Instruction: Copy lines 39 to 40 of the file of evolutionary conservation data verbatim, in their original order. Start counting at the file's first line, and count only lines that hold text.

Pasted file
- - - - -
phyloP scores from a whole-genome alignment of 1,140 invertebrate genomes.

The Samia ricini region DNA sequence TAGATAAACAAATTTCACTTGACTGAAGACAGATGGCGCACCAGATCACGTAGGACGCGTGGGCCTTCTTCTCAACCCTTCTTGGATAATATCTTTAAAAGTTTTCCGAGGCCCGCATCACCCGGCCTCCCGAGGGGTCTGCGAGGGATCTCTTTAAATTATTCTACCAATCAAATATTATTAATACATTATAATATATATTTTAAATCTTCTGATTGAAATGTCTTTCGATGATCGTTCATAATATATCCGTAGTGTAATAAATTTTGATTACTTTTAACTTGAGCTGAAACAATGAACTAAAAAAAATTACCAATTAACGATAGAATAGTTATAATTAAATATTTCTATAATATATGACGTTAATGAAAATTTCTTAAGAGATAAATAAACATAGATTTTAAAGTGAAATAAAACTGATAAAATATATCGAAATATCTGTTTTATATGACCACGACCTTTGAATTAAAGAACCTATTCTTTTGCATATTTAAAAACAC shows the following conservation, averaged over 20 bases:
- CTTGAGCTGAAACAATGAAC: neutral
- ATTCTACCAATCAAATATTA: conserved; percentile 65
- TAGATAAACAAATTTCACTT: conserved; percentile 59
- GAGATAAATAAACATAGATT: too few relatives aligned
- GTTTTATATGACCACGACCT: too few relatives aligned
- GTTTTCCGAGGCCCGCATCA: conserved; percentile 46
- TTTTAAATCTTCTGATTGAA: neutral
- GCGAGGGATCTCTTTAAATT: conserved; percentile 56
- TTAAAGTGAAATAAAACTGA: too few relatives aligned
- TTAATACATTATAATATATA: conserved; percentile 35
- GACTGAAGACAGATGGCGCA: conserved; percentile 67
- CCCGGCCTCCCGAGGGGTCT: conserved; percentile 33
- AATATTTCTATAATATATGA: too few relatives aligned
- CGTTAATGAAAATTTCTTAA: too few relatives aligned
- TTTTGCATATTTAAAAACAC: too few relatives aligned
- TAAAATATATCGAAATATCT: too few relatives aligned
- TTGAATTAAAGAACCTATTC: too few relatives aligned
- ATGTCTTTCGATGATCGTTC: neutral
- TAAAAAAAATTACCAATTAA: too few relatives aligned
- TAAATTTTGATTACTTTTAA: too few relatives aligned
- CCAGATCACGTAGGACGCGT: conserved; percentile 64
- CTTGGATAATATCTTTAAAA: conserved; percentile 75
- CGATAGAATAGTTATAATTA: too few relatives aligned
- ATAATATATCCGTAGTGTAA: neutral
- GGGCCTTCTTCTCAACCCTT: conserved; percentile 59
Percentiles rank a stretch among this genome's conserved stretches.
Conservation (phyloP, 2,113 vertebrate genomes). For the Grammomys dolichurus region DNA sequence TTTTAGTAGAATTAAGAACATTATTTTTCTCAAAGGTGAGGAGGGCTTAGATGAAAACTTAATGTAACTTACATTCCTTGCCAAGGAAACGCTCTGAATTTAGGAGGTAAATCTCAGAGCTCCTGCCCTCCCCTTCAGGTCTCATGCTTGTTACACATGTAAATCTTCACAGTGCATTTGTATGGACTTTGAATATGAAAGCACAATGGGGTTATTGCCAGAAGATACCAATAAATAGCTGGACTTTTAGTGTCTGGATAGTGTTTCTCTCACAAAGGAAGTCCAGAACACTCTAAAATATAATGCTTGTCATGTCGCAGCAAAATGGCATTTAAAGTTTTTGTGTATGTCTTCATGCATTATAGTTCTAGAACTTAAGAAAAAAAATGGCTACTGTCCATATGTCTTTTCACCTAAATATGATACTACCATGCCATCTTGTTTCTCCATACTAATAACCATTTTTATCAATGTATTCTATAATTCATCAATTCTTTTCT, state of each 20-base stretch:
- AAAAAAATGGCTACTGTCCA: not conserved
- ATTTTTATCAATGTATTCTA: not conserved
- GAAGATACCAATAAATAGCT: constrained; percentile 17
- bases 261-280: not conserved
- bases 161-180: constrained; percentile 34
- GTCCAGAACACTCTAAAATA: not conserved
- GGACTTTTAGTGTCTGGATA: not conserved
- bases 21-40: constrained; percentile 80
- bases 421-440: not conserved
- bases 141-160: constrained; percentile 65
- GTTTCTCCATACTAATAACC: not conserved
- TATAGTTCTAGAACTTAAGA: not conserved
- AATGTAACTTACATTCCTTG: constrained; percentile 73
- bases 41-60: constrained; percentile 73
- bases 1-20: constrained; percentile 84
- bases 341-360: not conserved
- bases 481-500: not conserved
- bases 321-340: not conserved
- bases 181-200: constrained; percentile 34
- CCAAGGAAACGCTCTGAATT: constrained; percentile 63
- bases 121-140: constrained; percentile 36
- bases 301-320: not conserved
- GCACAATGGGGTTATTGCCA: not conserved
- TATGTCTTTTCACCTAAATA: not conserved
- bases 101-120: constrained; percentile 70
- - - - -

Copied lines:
- bases 141-160: constrained; percentile 65
- GTTTCTCCATACTAATAACC: not conserved